The NaNoWriMo sprints are over, yet the endurance test has only begun. Fall colors still blaze around my house as I slowly drag out the red, white, green and gold decorations. The Hub is playing Eric Clapton and I’m blasting Christmas carols on my computer.
And, we averted near-disaster: I picked up a few writing assignments and the Hub got called into work tomorrow.
Thus I’m feeling as though my head is spinning. It reminds me of the days when the Radio Geek was a young Ballerina and danced the Nutcracker every December for six or seven years in a row (yes, I lost count). It felt like a decade of Decembers saw me backstage helping with bobby-pins and quick costume changes.
My hands are not fast. I’m still awkward like I was as a kid as if I never outgrew that stage. I fumble, confuse left and right, and will notoriously be known as that parent who put the Prince’s vest on upside-down. Considering that he was a young 20-something hunk, I can live with being the cause of that costume malfunction. He danced bare-chested that year.
Now where was I…oh, yes, dissonance continues to be a theme in real life. I know harmony will follow these transitions–the house will be fully decked with evergreens, the writing will continue, work will roll in to save our bacon (or buy it) and I’ll win the war of Christmas music in the home. The Hub eventually gives up. Writers are a persistent lot.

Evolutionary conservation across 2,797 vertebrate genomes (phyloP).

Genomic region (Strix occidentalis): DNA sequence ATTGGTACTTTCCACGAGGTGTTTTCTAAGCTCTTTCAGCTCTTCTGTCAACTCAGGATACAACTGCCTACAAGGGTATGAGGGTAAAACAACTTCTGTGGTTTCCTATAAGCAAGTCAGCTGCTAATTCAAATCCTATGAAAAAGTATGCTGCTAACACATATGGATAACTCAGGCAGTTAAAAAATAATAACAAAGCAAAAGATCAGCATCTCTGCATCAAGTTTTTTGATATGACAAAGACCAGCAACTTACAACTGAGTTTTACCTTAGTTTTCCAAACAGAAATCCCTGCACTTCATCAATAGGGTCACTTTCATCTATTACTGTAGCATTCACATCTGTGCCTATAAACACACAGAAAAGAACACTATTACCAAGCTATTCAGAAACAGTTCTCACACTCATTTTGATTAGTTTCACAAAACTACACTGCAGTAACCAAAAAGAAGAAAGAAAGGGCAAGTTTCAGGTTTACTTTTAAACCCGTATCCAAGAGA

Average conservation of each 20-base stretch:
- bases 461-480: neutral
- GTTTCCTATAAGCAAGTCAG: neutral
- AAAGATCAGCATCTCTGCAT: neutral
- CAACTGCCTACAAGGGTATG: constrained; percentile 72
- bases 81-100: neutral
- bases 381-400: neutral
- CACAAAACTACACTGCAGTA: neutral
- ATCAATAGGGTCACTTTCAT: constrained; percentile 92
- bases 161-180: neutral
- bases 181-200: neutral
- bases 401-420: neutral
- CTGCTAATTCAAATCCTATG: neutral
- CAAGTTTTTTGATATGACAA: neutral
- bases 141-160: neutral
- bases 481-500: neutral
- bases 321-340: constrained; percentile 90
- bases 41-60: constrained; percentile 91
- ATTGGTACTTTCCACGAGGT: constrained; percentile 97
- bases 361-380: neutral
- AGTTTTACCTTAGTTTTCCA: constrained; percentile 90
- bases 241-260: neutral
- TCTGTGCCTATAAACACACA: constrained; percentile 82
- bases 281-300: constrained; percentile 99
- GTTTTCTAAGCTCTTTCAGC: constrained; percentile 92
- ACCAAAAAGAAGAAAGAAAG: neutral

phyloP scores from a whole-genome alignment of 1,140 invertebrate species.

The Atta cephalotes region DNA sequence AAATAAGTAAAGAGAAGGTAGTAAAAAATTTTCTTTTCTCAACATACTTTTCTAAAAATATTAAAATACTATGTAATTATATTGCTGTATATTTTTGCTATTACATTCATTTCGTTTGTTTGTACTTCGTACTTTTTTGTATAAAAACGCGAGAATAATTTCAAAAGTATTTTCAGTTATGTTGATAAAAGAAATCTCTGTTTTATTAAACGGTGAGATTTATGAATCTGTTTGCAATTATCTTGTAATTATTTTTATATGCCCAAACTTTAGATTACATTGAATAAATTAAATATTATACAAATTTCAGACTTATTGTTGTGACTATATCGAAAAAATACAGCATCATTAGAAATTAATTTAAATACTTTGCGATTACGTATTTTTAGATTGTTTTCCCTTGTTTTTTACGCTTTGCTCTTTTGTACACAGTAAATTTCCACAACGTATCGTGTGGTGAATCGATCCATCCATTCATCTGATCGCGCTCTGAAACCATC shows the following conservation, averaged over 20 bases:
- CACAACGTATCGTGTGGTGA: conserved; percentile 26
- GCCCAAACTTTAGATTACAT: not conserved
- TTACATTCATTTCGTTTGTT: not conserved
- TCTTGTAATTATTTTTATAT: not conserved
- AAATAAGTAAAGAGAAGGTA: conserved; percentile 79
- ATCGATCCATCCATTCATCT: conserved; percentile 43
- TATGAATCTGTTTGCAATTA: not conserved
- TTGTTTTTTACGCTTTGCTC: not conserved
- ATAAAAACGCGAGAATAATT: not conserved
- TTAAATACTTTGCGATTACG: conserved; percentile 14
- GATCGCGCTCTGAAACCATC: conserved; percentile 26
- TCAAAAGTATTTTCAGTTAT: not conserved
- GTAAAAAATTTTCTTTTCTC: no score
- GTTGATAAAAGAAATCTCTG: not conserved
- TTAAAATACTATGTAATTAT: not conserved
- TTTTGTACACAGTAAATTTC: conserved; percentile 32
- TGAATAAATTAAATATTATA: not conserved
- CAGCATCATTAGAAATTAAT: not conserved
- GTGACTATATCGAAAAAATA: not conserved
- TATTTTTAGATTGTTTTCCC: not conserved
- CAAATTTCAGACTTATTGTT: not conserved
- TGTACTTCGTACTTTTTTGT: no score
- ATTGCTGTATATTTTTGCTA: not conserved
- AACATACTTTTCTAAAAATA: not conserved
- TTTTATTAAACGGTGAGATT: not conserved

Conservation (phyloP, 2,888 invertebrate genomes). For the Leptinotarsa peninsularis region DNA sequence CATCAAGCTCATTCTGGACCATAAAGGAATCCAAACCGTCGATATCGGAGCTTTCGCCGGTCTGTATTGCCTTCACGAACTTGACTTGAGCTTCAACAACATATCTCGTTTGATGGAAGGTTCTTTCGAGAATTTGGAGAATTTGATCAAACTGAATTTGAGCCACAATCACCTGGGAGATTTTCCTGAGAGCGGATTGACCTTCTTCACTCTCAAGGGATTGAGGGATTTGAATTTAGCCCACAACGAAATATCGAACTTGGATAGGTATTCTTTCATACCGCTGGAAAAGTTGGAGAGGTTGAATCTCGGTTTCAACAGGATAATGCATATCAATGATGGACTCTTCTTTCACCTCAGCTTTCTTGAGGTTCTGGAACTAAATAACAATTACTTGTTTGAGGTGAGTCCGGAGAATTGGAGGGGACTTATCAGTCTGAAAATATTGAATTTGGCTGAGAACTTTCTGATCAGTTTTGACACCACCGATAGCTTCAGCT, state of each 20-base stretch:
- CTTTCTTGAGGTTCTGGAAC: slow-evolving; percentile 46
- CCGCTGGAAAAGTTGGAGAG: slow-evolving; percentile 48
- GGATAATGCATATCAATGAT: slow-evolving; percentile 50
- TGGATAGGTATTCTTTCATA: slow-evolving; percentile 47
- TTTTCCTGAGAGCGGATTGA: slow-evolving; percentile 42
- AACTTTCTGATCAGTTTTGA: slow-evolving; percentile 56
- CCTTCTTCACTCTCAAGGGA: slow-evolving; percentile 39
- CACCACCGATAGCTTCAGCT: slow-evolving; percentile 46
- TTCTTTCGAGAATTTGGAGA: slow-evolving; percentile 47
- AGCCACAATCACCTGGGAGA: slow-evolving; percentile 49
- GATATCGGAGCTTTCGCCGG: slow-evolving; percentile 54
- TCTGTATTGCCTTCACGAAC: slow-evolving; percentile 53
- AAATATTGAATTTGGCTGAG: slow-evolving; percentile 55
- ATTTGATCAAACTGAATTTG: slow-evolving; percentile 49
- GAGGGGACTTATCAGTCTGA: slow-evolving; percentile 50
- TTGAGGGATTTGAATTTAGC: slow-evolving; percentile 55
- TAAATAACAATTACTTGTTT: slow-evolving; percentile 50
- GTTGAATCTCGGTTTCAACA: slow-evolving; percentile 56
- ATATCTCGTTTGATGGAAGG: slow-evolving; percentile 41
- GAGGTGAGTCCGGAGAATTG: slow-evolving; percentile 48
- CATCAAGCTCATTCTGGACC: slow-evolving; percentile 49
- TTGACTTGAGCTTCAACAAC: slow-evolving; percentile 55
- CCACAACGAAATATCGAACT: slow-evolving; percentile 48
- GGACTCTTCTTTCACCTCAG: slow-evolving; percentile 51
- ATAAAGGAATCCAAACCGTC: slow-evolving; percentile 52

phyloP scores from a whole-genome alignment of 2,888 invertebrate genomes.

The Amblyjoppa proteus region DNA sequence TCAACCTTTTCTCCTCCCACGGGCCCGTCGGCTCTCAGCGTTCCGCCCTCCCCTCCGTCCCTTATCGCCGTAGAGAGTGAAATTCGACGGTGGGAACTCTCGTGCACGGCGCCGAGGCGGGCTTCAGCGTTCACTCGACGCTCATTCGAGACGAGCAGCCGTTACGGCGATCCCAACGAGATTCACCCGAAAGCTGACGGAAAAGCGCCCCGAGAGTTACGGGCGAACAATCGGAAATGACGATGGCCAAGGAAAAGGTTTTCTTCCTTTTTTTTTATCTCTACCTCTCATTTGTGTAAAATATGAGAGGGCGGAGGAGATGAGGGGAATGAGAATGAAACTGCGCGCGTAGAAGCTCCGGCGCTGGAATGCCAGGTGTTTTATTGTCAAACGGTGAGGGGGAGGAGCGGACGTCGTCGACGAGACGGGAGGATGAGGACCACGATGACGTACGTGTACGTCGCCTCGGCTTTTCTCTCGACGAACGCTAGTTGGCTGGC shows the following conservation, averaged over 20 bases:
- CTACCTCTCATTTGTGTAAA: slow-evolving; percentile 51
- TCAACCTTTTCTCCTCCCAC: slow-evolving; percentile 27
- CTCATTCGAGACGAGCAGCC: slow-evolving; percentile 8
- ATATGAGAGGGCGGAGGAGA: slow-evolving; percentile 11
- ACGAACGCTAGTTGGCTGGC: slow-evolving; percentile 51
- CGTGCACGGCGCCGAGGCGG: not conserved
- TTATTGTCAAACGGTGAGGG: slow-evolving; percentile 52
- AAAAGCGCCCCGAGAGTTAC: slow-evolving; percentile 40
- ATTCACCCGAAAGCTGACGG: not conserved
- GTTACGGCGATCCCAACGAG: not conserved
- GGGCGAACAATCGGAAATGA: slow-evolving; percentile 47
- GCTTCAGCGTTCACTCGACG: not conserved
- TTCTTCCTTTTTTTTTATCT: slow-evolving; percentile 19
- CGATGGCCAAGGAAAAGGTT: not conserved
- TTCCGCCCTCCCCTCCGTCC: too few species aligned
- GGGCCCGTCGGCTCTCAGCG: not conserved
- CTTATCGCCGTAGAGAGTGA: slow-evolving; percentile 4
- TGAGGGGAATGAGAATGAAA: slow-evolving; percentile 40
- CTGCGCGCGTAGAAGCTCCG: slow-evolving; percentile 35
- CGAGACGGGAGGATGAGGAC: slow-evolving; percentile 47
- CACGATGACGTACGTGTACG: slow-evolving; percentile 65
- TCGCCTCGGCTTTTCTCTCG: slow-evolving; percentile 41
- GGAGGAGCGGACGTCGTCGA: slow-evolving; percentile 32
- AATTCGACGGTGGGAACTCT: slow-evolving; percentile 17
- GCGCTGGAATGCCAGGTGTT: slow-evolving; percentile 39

Last week was a blast with all the unlikely and unusual pairings. So I thought I’d continue to roll with it and come up with something seasonal and something odd. Sugar cookies and toilet paper. Santa’s sleigh and an Austin Allegro. Reindeer and black flies. A manger and a New York City penthouse. Boughs of holly and barking wiener dogs. The Nutcracker and the emergency room. Holiday ham and a WWII uniform. Chestnuts roasting and a railroad hobo. Prayers and vagrancy.
If you experience brain-freeze at the idea of coming up with a pair, use any of the above examples. Or jot down the first thing that comes to mind in association of “Christmas” or “Hanukkah” or “Yule” or “Kwanza.” Then pair it with something that seems the opposite or different. Playing word games can free up creative ideas.
December 3, 2014 prompt: In 99 words (no more, no less) write a story that pairs something seasonal with something odd. You can select your own two or pick from the suggested pairings above. Keep one associated with the December holiday season.
Respond by December 9 to be included in the weekly compilation. Rules are here.
And a huge, harmonious thank you to Rough writer, Larry LaForge, who has wrangled a compilation or our latest compilations at Larry LaForge 100 Words. And, it’s hopeful to called, “indefatigable.” Gracias, Mi Amigo!
Drummer Boy and White Linen by Charli Mills
“I’ll sit with him,” announced Aunt Mary. Weary expressions from family members old and young, nodded, grateful. It was Appalachian custom to sit up all night.
Uncle Joseph stoked the embers and laid a large log on the fire. Like yule, it would burn all night. He kissed his wife’s cheek, following the young cousins and their mothers to the sleeping loft.
Aunt Mary had saved a swatch of white linen. She began to lace its edge–an extravagant gesture for drummer boy’s mother. He was already swaddled in what linen remained after burying all his older Confederate brothers.